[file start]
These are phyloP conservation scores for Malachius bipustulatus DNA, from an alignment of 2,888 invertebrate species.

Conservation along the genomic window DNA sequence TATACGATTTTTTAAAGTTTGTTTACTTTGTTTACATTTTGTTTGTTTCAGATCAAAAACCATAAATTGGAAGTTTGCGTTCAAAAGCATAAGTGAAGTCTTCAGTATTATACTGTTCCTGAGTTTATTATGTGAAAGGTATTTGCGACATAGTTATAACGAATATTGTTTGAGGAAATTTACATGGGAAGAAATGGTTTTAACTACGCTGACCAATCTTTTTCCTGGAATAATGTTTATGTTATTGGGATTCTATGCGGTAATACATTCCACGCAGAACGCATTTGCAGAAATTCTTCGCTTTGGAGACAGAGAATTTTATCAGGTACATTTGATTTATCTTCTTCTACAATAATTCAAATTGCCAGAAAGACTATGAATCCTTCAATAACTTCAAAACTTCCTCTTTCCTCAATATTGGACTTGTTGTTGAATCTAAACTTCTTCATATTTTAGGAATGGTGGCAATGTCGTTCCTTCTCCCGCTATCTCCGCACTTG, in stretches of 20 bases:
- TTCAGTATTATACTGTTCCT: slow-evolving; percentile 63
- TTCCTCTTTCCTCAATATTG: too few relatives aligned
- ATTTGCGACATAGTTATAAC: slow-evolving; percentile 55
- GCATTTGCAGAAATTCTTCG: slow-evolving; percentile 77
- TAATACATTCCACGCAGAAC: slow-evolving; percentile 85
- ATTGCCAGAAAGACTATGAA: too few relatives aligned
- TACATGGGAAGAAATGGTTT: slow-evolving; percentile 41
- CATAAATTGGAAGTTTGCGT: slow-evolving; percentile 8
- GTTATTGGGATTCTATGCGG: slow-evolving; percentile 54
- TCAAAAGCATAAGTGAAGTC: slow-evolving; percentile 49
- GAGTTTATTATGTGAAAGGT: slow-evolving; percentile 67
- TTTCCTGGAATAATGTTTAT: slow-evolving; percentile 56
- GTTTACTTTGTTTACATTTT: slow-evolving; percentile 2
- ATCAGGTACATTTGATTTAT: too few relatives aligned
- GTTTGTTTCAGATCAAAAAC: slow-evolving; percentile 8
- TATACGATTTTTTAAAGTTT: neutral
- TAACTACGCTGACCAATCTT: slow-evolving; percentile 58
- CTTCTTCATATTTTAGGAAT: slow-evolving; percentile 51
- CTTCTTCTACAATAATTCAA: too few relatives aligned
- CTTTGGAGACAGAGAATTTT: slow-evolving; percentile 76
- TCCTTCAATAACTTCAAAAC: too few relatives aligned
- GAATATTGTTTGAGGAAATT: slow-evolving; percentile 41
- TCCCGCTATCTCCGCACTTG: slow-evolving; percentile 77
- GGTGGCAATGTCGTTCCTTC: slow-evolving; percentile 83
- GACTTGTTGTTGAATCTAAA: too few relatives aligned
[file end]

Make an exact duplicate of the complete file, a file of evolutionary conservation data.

These are phyloP conservation scores for Malachius bipustulatus DNA, from an alignment of 2,888 invertebrate species.

Conservation along the genomic window DNA sequence TATACGATTTTTTAAAGTTTGTTTACTTTGTTTACATTTTGTTTGTTTCAGATCAAAAACCATAAATTGGAAGTTTGCGTTCAAAAGCATAAGTGAAGTCTTCAGTATTATACTGTTCCTGAGTTTATTATGTGAAAGGTATTTGCGACATAGTTATAACGAATATTGTTTGAGGAAATTTACATGGGAAGAAATGGTTTTAACTACGCTGACCAATCTTTTTCCTGGAATAATGTTTATGTTATTGGGATTCTATGCGGTAATACATTCCACGCAGAACGCATTTGCAGAAATTCTTCGCTTTGGAGACAGAGAATTTTATCAGGTACATTTGATTTATCTTCTTCTACAATAATTCAAATTGCCAGAAAGACTATGAATCCTTCAATAACTTCAAAACTTCCTCTTTCCTCAATATTGGACTTGTTGTTGAATCTAAACTTCTTCATATTTTAGGAATGGTGGCAATGTCGTTCCTTCTCCCGCTATCTCCGCACTTG, in stretches of 20 bases:
- TTCAGTATTATACTGTTCCT: slow-evolving; percentile 63
- TTCCTCTTTCCTCAATATTG: too few relatives aligned
- ATTTGCGACATAGTTATAAC: slow-evolving; percentile 55
- GCATTTGCAGAAATTCTTCG: slow-evolving; percentile 77
- TAATACATTCCACGCAGAAC: slow-evolving; percentile 85
- ATTGCCAGAAAGACTATGAA: too few relatives aligned
- TACATGGGAAGAAATGGTTT: slow-evolving; percentile 41
- CATAAATTGGAAGTTTGCGT: slow-evolving; percentile 8
- GTTATTGGGATTCTATGCGG: slow-evolving; percentile 54
- TCAAAAGCATAAGTGAAGTC: slow-evolving; percentile 49
- GAGTTTATTATGTGAAAGGT: slow-evolving; percentile 67
- TTTCCTGGAATAATGTTTAT: slow-evolving; percentile 56
- GTTTACTTTGTTTACATTTT: slow-evolving; percentile 2
- ATCAGGTACATTTGATTTAT: too few relatives aligned
- GTTTGTTTCAGATCAAAAAC: slow-evolving; percentile 8
- TATACGATTTTTTAAAGTTT: neutral
- TAACTACGCTGACCAATCTT: slow-evolving; percentile 58
- CTTCTTCATATTTTAGGAAT: slow-evolving; percentile 51
- CTTCTTCTACAATAATTCAA: too few relatives aligned
- CTTTGGAGACAGAGAATTTT: slow-evolving; percentile 76
- TCCTTCAATAACTTCAAAAC: too few relatives aligned
- GAATATTGTTTGAGGAAATT: slow-evolving; percentile 41
- TCCCGCTATCTCCGCACTTG: slow-evolving; percentile 77
- GGTGGCAATGTCGTTCCTTC: slow-evolving; percentile 83
- GACTTGTTGTTGAATCTAAA: too few relatives aligned